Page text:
OM! HAVING BOWED down to Narayana, and Nara the most exalted of malebeings, and also to the goddess Saraswati, must the word Jaya be uttered.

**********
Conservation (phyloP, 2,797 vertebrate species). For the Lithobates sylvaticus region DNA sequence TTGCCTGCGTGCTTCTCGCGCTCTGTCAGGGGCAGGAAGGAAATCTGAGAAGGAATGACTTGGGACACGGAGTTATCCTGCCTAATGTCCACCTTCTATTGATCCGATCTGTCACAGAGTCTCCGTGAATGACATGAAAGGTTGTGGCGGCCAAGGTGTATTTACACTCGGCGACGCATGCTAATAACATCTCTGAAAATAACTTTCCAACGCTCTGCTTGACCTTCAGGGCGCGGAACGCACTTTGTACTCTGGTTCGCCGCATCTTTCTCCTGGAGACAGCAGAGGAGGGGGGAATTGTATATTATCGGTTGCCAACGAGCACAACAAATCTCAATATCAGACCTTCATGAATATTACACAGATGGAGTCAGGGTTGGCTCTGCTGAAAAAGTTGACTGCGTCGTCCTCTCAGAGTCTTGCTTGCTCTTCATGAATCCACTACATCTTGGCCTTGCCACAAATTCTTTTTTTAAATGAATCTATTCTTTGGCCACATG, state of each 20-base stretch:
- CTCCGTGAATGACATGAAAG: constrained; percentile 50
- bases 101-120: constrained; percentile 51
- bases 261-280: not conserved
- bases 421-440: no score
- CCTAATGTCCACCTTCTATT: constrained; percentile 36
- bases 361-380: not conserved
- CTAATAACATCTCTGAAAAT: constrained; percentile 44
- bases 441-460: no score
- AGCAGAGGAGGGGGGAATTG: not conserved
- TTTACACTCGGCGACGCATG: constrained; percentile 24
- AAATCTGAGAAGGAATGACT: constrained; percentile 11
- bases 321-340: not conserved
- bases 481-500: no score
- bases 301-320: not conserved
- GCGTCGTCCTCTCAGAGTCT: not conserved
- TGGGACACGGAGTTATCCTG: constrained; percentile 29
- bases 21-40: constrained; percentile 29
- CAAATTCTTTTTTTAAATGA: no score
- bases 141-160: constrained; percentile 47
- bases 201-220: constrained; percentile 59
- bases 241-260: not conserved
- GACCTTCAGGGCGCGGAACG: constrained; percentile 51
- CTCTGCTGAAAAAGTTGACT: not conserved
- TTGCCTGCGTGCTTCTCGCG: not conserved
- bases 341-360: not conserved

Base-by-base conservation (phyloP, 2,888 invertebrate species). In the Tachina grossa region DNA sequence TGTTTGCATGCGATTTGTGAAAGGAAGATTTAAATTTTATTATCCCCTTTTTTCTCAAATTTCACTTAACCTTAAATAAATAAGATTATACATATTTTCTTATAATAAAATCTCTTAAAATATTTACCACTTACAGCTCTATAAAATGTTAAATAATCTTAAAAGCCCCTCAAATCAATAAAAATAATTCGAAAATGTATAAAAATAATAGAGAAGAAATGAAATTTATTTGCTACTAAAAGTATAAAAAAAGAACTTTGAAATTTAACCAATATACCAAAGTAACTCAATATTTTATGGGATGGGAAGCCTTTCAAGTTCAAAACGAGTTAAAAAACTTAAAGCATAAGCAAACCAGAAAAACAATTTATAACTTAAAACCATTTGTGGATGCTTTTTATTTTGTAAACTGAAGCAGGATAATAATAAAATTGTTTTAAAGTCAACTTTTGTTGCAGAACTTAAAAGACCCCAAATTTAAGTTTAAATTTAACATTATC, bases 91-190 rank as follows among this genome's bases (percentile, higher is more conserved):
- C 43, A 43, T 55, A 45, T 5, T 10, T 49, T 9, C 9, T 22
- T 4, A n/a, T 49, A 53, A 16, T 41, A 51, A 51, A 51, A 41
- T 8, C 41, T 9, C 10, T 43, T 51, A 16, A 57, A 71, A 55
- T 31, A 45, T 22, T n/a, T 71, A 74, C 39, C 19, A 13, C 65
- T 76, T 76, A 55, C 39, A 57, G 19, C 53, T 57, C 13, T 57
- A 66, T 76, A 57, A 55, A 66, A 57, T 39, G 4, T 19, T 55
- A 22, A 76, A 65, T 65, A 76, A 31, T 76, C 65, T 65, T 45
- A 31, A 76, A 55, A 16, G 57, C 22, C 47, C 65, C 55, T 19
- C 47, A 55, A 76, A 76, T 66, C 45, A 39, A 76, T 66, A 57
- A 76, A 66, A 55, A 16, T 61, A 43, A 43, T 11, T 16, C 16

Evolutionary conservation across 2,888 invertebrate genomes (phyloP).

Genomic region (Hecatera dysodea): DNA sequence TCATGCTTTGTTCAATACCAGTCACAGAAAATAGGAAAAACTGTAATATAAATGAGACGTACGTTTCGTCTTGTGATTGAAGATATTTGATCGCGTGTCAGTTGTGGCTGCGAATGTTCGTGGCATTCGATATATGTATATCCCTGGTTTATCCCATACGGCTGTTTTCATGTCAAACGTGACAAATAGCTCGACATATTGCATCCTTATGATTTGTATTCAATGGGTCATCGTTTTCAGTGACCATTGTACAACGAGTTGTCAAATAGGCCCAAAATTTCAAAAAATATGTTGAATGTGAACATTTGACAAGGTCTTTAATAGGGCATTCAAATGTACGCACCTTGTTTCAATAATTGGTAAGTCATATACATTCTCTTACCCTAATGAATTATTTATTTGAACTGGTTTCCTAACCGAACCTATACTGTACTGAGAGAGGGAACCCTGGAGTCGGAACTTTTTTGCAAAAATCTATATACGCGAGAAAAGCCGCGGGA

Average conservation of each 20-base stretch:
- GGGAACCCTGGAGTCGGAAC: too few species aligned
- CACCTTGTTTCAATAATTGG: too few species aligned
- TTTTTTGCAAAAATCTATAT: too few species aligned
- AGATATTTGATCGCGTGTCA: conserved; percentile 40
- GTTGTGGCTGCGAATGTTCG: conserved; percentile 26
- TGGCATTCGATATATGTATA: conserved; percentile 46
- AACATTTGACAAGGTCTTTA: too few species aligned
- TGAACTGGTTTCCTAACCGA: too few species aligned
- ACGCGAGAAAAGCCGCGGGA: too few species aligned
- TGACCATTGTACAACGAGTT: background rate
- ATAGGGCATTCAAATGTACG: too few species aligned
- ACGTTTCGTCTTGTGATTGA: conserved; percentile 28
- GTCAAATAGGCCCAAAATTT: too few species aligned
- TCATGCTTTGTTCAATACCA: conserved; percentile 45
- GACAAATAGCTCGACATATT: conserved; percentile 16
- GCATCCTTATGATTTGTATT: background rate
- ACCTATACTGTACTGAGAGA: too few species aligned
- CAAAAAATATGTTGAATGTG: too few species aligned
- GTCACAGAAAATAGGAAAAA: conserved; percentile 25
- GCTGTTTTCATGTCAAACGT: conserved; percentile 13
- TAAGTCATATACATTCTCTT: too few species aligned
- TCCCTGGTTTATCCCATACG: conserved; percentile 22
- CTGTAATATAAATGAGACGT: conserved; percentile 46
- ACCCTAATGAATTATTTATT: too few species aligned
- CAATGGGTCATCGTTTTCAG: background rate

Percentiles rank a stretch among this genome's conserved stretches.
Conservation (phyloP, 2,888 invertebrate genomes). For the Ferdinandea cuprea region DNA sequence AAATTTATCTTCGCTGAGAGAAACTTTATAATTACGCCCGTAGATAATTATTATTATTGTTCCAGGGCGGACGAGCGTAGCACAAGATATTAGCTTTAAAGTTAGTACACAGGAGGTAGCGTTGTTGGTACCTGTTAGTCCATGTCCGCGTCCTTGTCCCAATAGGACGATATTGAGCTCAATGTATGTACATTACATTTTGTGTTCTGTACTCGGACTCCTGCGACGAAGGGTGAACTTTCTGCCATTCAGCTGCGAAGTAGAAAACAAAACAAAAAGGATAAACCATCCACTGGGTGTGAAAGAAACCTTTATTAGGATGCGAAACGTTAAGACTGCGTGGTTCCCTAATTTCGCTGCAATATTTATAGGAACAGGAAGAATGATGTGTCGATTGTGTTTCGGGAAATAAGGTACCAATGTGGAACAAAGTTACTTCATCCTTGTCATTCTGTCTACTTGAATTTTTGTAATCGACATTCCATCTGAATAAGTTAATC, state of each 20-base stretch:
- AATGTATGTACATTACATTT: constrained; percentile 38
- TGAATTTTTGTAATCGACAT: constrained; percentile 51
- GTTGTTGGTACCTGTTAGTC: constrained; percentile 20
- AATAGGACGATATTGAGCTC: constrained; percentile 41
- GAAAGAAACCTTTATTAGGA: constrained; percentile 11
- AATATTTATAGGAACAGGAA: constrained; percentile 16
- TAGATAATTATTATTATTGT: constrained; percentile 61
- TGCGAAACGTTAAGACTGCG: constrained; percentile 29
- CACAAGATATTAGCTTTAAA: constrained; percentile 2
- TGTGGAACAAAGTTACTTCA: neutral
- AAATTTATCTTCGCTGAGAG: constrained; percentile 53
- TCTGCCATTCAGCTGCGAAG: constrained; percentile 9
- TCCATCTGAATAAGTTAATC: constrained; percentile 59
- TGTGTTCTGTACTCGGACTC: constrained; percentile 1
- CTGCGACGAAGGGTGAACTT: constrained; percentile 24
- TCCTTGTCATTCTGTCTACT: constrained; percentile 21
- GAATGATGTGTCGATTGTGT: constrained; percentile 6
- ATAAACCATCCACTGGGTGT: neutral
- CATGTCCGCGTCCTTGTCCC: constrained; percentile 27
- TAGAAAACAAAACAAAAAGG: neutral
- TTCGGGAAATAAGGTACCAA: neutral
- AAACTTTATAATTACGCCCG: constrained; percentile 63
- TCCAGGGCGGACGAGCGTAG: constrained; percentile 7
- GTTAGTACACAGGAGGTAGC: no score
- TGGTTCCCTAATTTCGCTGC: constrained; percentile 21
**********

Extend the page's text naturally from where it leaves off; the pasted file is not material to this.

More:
“Vaisampayana said, ‘Then those valiant descendants of Kuru, who belongedto the same party (with Virata), having joyfully celebrated the nuptialsof Abhimanyu and rested themselves that night, presented themselves atdawn, well pleased, in the court of Virata, And the chamber of the kingof the Matsya was full of riches, and variegated with choice gems andprecious stones, with seats methodically arranged, adorned with garlands,and filled with fragrance. And those mighty monarchs of men all came tothat place, And on the seats in front sat the two kings Virata andDrupada. And the revered and aged rulers of the earth, and Valarama andKrishna along with their father, all sat there. And close to the king ofPanchala was seated the great hero of the race of Sini, together with theson of Rohini. And side by side with the king of the Matsya sat Krishnaand Yudhishthira, and all the sons of king Drupada, and Bhima and Arjuna,and the two sons of Madri, and Pradyumna and Samva, both valiant inbattle, and Abhimanyu with Virata’s sons. And those princes, the sons ofDraupadi, rivalling their fathers in valour, strength, grace, andprowess, sat upon excellent seats inlaid with gold. And when those mightyheroes wearing shining ornaments and robes had set themselves down, thatgorgeous assembly of kings looked beautiful like the firmament spangledwith resplendent stars. And those valiant men, assembled together, havingconversed with one another upon various topics, remained for some time ina pensive mood, with their eyes fixed upon Krishna. And at the end oftheir talk, Krishna drew their attention to the affairs of the Pandavas.And those powerful kings together listened to Krishna’s speech, pregnantand lofty. And Krishna said, It is known to you all, how thisYudhishthira was deceitfully defeated at dice by the son of Suvala, andhow he was robbed of his kingdom and how a stipulation was made by himconcerning his exile in the forest. And capable as they were ofconquering the earth by force, the sons of Pandu remained firm in theirplighted faith. And accordingly for six and seven years theseincomparable men accomplished the cruel task imposed upon them. And thislast, the thirteenth year, was exceedingly hard for them to pass. Yetunrecognised by any one they have passed it, as known to you, sufferingunendurable hardships of various kinds. This is known to you all. Theseillustrious men have spent the thirteenth year, employed in menialservice of others. This being so, it is for you to consider what will befor the good of both Yudhishthira and Duryodhana, and what, as regardsthe Kurus and the Pandavas, will be consistent with the rules ofrighteousness and, propriety and what will meet with the approbation ofall. The virtuous king Yudhishthira would not unrighteously covet eventhe celestial kingdom. But righteously he would accept the rule even of asingle village. How the sons of Dhritarashtra fraudulently robbed him ofhis paternal kingdom, and how he hath passed a life of unendurablehardships, are known to all the kings assembled here. The sons ofDhritarashtra are incapable of overcoming by strength Arjuna, the son ofPritha. Nevertheless, king Yudhishthira and his friends have no otherdesire than the good of Dhritarashtra’s son. These brave sons of Kunti,and the two sons of Madri, ask for only what they themselves, achievingvictory in battle, had won from the defeated kings. You, no doubt, knowfull well how those enemies of the Pandavas–with the object ofpossessing themselves of the kingdom, endeavoured by various means todestroy them, when they were yet mere boys. So wicked and rancorous theywere. Consider, how grasping they are and how virtuous Yudhishthira is.Consider also the relationship that exists between them. I beseech youall to consult together and also think separately. The Pandavas havealways had a regard for truth. They have fulfilled their promise to thevery letter. If now treated wrongfully by the sons of Dhritarashtra, theywould slay them all though banded together. They have friends, who, onbeing informed of their unworthy treatment at the hands of others, wouldstand by them, engaged in fight with their persecutors, and willinglyslay them even if they should lose their own lives for it. If you supposethem to be too few to be capable of winning a victory over their enemies,you must know that united together and followed by their friends, theywould, no doubt, try their utmost to destroy those enemies. WhatDuryodhana thinks is not exactly known, nor what he may do. When the mindof the other side is not known, what opinion can be formed by you as towhat is best to be done? Therefore, let a person, virtuous and honest andof respectable birth, and wary,–an able ambassador, set out to beseechthem mildly for inducing them to give half the kingdom to Yudhishthira.Having listened to the speech of Krishna, marked by prudence and a regardfor virtue and showing a pacific and impartial spirit, his elder brotherthen addressed the assembly bestowing high encomiums on the words of theyounger brother.'”